Update: Queensland Premier Annastacia Palaszczuk has expelled Billy Gordon from the Labor Party and requested his resignation as the MP for Cook.
In an announcement Sunday lunchtime in Townsville, Palaszczuk said "I've made it very clear his position isn't tenable".
"It is a past that isn't pleasant and it's a past that was kept from me and the deputy premier," she said.
Queensland Labor MP Billy Gordon has released a statement detailing a criminal history that was previously undisclosed to his colleagues.
The disclosure comes after a week of turbulence for Gordon, in which Premier Annastacia Palaszczuk referred allegations of domestic violence made by Gordon's former partner to the Queensland police.
The former partner also alleged that Gordon had failed to pay child support.
In a statement posted to Facebook on Sunday morning, Gordon said he welcomes the police investigation into the allegations and will "provide it with full cooperation."
"Throughout my life I have had to overcome many challenges and adversities. In particular as a young indigenous boy," he wrote.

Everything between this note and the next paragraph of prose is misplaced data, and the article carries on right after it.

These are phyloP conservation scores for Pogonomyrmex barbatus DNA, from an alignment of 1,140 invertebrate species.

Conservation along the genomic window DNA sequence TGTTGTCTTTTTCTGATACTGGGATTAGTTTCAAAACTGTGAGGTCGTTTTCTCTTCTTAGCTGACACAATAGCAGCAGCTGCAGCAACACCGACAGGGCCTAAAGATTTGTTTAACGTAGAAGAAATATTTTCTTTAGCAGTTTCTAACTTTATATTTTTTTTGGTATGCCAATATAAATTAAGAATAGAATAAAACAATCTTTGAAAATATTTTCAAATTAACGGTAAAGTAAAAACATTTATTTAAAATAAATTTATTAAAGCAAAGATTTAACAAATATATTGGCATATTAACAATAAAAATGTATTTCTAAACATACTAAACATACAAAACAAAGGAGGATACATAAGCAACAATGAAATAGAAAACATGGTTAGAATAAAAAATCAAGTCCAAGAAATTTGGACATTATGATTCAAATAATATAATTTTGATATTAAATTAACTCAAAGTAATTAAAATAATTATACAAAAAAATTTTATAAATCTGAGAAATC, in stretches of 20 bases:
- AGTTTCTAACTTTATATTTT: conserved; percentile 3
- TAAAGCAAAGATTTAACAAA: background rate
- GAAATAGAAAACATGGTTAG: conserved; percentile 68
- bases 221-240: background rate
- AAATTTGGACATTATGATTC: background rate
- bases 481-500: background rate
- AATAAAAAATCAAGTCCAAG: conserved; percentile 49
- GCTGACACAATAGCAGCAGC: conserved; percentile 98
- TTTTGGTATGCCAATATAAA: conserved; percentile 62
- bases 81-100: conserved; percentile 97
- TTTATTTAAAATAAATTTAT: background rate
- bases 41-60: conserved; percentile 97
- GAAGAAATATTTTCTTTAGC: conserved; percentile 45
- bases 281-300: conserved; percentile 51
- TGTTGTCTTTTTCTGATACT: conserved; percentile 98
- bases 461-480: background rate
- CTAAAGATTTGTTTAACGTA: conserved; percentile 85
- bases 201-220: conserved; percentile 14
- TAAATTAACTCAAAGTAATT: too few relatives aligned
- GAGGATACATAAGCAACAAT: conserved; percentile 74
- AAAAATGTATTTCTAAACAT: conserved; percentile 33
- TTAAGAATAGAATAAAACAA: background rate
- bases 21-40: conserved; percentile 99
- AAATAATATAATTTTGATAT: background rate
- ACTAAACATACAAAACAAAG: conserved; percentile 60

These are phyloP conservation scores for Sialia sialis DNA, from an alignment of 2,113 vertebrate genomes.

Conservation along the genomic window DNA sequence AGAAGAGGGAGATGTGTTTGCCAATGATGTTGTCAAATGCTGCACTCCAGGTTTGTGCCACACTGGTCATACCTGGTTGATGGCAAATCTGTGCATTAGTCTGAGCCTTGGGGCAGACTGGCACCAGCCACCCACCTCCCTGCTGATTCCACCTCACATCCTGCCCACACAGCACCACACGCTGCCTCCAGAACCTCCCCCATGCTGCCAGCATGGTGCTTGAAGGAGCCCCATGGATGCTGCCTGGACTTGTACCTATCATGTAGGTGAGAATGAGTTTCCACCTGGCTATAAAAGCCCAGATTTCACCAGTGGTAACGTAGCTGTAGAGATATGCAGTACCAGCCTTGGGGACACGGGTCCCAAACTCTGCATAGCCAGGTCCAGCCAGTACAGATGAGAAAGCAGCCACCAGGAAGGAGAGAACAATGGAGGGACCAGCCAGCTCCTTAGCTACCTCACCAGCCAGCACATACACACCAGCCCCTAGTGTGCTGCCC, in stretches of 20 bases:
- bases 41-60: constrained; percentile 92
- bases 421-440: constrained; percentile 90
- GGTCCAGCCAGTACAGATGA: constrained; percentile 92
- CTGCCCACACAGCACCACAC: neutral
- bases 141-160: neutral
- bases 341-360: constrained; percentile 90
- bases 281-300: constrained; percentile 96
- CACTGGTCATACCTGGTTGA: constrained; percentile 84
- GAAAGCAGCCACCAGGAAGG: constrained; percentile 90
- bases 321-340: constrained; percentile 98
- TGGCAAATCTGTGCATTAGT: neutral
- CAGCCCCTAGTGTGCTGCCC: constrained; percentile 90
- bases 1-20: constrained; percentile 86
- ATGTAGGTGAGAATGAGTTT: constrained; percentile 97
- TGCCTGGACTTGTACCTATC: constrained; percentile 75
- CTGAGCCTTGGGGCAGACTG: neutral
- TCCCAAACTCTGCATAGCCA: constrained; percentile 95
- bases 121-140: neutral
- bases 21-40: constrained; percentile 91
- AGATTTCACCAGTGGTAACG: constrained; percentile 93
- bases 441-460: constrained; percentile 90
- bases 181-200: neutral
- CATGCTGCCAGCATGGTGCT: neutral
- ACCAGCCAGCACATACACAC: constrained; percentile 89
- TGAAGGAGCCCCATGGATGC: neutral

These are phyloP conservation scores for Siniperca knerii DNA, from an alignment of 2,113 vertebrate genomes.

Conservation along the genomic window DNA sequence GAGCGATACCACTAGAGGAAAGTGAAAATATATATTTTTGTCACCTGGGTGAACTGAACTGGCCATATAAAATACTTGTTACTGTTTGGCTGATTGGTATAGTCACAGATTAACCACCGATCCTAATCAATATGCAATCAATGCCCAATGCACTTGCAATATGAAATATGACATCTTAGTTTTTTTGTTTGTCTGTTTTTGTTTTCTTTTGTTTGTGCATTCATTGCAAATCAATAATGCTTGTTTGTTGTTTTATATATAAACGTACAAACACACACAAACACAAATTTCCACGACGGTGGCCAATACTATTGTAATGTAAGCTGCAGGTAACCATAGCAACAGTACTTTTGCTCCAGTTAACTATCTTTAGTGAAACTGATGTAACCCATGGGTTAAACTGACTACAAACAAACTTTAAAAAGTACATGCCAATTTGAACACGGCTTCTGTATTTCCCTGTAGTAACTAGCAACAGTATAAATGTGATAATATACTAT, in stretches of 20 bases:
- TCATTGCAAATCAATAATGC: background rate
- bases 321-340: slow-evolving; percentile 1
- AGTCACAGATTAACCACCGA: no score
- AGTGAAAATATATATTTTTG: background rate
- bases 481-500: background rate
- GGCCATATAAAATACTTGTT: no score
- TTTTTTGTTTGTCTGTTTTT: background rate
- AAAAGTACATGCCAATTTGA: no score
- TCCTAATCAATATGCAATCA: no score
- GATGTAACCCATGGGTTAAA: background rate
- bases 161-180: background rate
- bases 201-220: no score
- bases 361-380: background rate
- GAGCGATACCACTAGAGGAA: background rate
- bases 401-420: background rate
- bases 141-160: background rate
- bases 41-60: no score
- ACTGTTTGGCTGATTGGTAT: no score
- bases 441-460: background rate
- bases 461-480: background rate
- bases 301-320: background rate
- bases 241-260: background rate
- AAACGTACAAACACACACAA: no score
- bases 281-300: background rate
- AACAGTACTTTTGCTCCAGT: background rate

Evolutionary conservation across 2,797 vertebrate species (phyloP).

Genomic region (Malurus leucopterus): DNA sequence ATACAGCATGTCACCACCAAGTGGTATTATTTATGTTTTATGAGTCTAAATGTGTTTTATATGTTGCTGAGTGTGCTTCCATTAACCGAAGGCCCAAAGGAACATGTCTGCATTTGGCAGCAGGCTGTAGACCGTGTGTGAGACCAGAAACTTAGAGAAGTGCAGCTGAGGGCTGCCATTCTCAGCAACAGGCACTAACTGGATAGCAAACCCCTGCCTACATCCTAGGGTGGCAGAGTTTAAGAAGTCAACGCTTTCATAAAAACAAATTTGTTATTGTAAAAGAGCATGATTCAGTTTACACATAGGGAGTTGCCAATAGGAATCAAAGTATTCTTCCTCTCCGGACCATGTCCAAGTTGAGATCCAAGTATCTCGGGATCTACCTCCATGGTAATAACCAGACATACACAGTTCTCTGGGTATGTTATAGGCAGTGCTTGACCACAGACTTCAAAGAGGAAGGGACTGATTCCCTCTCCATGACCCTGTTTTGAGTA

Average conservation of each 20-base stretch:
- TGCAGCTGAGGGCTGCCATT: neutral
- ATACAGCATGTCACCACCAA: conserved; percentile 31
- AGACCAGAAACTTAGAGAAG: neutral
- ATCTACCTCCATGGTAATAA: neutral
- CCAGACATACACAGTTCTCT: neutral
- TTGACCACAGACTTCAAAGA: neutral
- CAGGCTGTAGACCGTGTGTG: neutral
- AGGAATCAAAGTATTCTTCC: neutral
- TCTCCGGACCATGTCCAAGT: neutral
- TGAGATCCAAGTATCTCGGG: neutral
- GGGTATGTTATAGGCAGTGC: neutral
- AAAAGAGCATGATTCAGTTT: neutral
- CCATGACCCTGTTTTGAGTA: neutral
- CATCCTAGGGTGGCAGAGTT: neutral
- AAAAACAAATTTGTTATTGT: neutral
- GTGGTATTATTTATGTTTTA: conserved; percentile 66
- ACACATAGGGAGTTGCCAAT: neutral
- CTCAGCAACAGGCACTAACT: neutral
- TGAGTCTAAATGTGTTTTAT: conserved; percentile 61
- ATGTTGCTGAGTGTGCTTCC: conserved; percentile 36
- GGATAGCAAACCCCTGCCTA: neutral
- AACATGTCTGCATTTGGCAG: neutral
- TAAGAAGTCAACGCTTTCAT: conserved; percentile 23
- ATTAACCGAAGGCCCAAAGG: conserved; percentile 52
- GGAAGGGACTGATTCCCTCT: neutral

"One of the things that I do remember wishing for the most, even into my years as a teenager, was for a perfect father figure, especially since as a young man I also had serious contact with the criminal justice system."
Gordon's criminal past includes convictions for breaking and entering, stealing, being a public nuisance, and breaching probation and bail conditions, as well as having his license suspended twice. The offences range from 1987 to 2008.
Gordon also said he had been served with an Apprehended Violence Order after a complaint from his mother in 2008.
"My mother at the time was concerned that I was going to return to a relationship with an ex-partner... and I asked her to leave in a manner that she found threatening," he wrote.
"My mother has confirmed to me that there were no allegations of physical violence made with respect to this incident."
The revelations surrounding Gordon are particularly concerning for Queensland Labor given their slim hold on power.
Labor have only 44 of the required 45 seats to form government, and are supported by Independent MP Peter Wellington.
Mr Wellington told the ABC his support for the Labor government has not wavered. However, he believes Gordon should step down and a by-election take place.
Palaszczuk is currently tasked with deciding what should happen to Gordon, telling the Brisbane Times she would "consider how to move forward" after the disclosure.